Burglary and Theft

Costliness: #10

$8,000

Frequency: #1

20%

Burglary and Theft in Small Businesses

A heist in the dead of night is exciting in movies, but break-ins are terrible experiences for businesses in real life. Discovering a smashed window and stolen merchandise is a devastating start to your day. If work equipment is stolen, projects stall; if money goes missing, distrust forms; and if stock is shoplifted, profits fall.

As the most common insurance claim that small businesses make, theft and burglary are likely to affect your business at one point or another. Here's how to prevent them and minimize the damage they can do.

Which Industries Are Most at Risk for Burglary and Theft?

Retail

Warehouses and distribution

Manufacturing

Construction

Small Business Insurance Policies to Help with Burglary and Theft Risks

Theft and burglary don’t have to cut into your bottom line. These small business insurance policies can help your business recover:

  • Commercial Property Insurance: Property Insurance can help compensate your business for supplies, equipment, inventory, and furnishings stolen from your premises.
  • Business Owner’s Policy: A BOP bundles Property Insurance protection with General Liability Insurance at an affordable price for small-business-specific insurance protection.
  • Inland Marine Insurance: Inland Marine can cover certain high-value items, as well as property you own that moves around with you (such as tools you take to and from worksites).
  • Install an alarm system that can be controlled and monitored remotely on your smartphone, tablet, or PC.

  • Use a UL-certified Central Monitoring Station to monitor your alarm system 24/7.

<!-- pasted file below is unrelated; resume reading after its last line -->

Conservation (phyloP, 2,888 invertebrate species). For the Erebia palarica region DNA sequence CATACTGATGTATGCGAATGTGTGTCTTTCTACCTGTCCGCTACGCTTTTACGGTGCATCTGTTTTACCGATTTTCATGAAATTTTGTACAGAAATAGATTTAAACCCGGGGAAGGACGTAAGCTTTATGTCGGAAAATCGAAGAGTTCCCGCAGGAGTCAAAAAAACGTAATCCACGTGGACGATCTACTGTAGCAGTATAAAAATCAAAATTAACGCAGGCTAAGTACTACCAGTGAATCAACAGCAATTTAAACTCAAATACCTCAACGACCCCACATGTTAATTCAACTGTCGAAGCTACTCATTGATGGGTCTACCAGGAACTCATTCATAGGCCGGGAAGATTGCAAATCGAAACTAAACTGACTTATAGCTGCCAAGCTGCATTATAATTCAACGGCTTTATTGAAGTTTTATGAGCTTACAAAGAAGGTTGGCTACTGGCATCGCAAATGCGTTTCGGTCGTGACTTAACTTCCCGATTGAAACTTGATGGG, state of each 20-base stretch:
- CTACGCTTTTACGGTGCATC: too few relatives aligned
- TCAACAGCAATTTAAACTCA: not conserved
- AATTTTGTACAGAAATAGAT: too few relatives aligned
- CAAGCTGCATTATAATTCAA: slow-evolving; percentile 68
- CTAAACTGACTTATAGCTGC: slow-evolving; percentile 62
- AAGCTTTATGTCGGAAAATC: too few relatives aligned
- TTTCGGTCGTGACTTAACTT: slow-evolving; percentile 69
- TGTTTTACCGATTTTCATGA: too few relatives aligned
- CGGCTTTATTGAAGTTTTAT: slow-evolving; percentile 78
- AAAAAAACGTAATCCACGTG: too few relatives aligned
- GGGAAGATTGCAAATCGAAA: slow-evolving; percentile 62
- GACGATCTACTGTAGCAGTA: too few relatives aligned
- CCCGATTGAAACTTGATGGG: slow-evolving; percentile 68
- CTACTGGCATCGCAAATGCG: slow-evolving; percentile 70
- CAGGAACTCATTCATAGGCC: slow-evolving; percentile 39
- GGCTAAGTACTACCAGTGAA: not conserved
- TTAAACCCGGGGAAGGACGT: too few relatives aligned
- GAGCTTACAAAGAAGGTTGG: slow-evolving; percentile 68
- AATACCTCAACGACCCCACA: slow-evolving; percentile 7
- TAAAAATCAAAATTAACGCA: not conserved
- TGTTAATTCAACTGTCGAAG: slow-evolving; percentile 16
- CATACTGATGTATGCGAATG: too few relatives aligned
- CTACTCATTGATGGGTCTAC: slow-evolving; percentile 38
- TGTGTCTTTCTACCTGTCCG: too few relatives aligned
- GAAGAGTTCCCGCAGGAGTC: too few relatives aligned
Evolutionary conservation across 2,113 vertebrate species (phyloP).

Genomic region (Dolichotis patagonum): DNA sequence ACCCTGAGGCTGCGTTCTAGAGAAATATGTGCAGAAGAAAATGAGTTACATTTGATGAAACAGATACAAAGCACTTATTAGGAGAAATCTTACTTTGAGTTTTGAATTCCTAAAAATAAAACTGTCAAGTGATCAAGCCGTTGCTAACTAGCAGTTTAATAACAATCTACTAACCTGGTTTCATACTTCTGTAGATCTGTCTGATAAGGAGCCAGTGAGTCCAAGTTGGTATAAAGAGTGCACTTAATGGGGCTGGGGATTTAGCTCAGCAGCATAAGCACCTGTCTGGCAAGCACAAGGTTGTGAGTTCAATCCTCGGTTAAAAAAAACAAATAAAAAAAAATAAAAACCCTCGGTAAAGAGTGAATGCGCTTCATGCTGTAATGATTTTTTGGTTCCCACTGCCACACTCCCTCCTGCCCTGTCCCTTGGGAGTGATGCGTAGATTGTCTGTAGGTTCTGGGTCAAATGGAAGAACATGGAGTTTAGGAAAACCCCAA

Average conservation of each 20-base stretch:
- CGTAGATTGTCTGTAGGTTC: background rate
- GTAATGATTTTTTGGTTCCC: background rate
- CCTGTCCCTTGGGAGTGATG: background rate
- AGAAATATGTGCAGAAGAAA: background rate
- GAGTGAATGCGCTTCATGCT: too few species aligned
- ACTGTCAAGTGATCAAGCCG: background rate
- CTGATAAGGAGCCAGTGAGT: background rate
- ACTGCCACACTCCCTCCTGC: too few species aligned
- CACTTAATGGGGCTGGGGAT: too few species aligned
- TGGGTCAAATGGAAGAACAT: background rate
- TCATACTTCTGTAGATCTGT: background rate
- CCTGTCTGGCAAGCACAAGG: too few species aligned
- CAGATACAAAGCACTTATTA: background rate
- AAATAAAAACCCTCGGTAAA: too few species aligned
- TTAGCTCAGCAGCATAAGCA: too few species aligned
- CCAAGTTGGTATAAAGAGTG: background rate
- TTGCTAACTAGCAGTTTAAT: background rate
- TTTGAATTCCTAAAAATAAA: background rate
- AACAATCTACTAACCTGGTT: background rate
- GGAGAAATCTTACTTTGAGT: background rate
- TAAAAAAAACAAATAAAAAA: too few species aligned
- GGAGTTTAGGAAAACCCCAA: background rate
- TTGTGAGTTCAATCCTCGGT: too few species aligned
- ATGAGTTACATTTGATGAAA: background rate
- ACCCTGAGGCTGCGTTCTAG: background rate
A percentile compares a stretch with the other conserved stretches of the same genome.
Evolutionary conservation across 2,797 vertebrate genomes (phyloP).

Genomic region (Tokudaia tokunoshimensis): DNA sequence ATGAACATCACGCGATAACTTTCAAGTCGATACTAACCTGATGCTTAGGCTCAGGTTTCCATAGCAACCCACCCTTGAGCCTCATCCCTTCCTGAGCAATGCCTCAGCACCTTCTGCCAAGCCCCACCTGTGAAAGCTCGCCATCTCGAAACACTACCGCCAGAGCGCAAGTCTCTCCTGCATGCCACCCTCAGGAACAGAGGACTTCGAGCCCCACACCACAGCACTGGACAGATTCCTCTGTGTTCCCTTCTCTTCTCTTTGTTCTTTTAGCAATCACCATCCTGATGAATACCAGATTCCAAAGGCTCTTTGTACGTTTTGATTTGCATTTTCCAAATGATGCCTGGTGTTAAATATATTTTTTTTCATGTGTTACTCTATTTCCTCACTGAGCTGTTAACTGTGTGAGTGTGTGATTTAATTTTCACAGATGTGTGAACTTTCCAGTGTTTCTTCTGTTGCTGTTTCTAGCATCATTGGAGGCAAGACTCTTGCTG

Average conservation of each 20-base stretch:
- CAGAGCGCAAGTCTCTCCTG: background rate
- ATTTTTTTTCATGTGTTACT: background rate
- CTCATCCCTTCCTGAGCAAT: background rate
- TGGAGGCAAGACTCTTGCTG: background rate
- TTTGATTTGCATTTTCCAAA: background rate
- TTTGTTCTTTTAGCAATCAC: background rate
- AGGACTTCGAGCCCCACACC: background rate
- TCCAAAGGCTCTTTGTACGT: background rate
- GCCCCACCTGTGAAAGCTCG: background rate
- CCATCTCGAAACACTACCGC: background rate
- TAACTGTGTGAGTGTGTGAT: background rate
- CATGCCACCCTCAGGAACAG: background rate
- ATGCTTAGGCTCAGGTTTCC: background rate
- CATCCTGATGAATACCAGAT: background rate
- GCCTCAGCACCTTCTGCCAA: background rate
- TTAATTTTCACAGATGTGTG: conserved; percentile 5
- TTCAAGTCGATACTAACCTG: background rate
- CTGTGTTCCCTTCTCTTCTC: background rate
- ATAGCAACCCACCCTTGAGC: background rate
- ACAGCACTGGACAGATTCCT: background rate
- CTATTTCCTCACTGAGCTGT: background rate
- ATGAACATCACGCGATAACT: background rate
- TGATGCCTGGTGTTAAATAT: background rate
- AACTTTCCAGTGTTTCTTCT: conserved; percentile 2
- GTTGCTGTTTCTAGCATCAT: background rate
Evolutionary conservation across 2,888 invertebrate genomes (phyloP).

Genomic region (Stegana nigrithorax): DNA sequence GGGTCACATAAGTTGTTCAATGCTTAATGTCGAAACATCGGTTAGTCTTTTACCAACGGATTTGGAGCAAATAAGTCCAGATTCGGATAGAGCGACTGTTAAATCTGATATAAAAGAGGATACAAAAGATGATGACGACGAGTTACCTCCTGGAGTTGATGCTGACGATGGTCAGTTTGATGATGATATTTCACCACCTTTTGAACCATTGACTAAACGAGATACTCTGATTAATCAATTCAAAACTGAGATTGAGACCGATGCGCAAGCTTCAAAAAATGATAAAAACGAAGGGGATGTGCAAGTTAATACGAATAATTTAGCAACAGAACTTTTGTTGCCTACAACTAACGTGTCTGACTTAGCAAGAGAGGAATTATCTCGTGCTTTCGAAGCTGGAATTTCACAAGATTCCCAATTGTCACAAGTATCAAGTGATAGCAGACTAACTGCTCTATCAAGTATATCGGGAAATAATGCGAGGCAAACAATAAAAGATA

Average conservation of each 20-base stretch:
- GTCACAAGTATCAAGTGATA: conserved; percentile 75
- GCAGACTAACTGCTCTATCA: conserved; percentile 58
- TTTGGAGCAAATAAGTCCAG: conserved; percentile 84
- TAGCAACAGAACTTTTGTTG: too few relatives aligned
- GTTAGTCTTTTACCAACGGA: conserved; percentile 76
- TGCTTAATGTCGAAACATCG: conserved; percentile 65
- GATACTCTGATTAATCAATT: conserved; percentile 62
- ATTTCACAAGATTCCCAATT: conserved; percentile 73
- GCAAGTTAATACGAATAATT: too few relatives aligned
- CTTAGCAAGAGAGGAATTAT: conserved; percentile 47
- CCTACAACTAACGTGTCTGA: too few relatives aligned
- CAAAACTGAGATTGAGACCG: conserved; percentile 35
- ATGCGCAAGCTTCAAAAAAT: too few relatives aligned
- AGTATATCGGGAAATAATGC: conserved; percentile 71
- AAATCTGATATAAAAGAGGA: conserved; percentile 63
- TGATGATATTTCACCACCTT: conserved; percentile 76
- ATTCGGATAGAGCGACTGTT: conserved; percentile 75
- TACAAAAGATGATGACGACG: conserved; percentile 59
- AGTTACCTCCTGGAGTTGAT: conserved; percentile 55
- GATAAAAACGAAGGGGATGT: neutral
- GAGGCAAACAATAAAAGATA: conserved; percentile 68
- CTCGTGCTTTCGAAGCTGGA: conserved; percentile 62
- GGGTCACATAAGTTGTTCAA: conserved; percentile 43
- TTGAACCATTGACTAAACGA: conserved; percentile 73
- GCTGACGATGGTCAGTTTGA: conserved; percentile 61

• Lock every entry point (e.g., windows, doors) when leaving your building or work vehicle.

  • Track every key issued to employees and ensure keys are returned upon company departure.

  • Perform background checks on newly hired employees.

  • Install CCTV cameras that store footage offsite. Place them in strategic locations to identify faces of customers and employees.

  • Evaluate the landscaping around your building and remove areas where criminals can hide and sneak.

More Details about Theft & Burglary

Your approach to security and insurance should depend on the specifics of your business. Take locks, for example.

“People ask if access badges will work better than just a simple bolt lock and key,” says David Narayan of security website A Secure Life (@ASecureLife). “The obvious answer is yes, but are they necessary?”

Ask yourself: what makes financial and practical sense for your business?

“Sometimes going simple is just as easy as going high-tech,” Narayan says. “A door with shatter-proof sensors and double floor bolts works just as well as any digital lock.”

Simple security can be just as effective as high-tech options.

Still, be thorough, and don’t be cheap. “You get what you pay for,” says Robert Siciliano (@RobertSiciliano), security expert BestCompany.com. “An alarm system that triggers a breach always sets off a siren. And while noise is a good deterrent, it’s not nearly as effective as gun-wielding police being dispatched and showing up in your driveway. Spend the few extra bucks for the monitoring.” In some cases, you can even get a discount on insurance premiums for installing central-station alarms.

As for small business insurance policies, be aware of your coverage details. Property Insurance may compensate you for either the…

  • Actual cash value of property, which offers the depreciated value of stolen items, usually in return for lower premium.
  • Replacement value of property, which covers the full amount to replace stolen items at market cost, but requires higher premiums.

In addition, high-value property may need to be “scheduled” individually in the policy to be covered. This might include items such as expensive equipment or rare artwork.